Min Min Light secret revealed by Dr Karl

LIGHT WORK: North West Star reader Daniel Parsons claimed to catch this image of the mysterious Min Min Light on his phone near Boulia in 2015.
LIGHT WORK: North West Star reader Daniel Parsons claimed to catch this image of the mysterious Min Min Light on his phone near Boulia in 2015.

Well-known scientist Dr Karl Kruszelnicki has claimed an Australian neuroscientist has solved the mystery of the famous Min Min lights.

The unusual light phenomenon that appears after dark that has often been reported in outback Australia is most-commonly associated with Boulia getting its name for a now abandoned settlement between Boulia and Winton.

While Boulia has been happy to cash in on the legend with its Min Min Encounter Show boosting tourism, the debate continues over whether the lights are a real phenomenon, and if so what was the source with one wild theory saying the lights may be the result of insects swarming that have taken on bioluminescent characteristics after being contaminated by naturally occurring agents found in local fungi.

Writing in Australian Geographic Dr Kruszelnicki said a typical Min Min light was circular, about one-quarter the size of the full Moon with fuzzy, moving edges, like a buzzing bee swarm.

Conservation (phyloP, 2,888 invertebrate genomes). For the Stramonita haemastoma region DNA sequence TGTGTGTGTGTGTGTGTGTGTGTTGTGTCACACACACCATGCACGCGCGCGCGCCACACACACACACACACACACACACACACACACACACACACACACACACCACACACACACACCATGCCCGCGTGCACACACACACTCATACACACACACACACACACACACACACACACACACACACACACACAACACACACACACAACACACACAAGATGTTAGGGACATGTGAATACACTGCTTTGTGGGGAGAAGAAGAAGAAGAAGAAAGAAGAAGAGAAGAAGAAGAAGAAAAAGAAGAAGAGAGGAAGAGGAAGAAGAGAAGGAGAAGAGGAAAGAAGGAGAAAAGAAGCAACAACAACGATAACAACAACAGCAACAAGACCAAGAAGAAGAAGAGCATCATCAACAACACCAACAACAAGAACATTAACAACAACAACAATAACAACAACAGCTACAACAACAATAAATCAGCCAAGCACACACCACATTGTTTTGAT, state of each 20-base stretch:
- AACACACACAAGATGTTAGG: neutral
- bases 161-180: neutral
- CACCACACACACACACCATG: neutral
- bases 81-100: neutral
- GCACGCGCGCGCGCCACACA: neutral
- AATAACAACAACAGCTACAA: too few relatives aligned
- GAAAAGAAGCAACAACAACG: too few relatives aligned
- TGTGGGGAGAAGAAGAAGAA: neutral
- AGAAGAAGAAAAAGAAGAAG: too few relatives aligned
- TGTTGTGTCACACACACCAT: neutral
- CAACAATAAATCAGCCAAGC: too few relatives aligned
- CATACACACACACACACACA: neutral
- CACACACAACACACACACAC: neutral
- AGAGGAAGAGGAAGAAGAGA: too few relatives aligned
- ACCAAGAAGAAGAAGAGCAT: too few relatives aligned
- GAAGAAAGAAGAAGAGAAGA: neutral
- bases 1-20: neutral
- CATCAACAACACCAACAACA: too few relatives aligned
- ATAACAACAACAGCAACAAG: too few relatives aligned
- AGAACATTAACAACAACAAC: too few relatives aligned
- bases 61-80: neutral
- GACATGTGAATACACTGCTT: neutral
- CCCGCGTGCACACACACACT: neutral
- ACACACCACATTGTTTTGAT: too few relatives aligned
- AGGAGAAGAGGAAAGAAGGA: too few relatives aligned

“Min Min lights are usually white, but can be green, yellow, red or rarely blue,” Dr Kruszelnicki said.

“The fuzzy orbs can dance around erratically left to right, up and down and back and forth. Occasionally, a single Min Min light can suddenly split into two separate lights.”

He reported Australian polymath and neuroscientist Professor Jack Pettigrew had solved the mystery and was able to create his own Min Min light.

“He says they are real, but distant, lights – a fire, or bright headlights,” Dr Kruszelnicki said.

“Normally, you can’t see them, because they’re over the horizon, and too faint.”

He said Professor Pettigrew has proved a layer of cold air just above the ground between the distant light and the observer could trap light.

“This layer bends the light and keeps it close to the ground, so it can be seen over great distances,” he said.

“This layer of cold air can also concentrate the distant light and stop it from spreading – so it doesn’t get weakened by extreme distance.”

Professor Pettigrew used geometry to show a Min Min light was actually very bright truck headlights sometimes up to 300km away.

According to Dr Kruzelnicki, Professor Pettigrew drove 10km from a campsite and shone his headlights which those at the campsite reported as a bobbing light just above the horizon, changing from vivid red, to orange, yellow then green.

“As Pettigrew switched his headlights on and off, the Min Min light disappeared and returned,” he said.

“So these floating orbs aren’t combusting marsh gas, swarming bioluminescent insects, or even aliens. But light trapped in cold air is spooky enough.”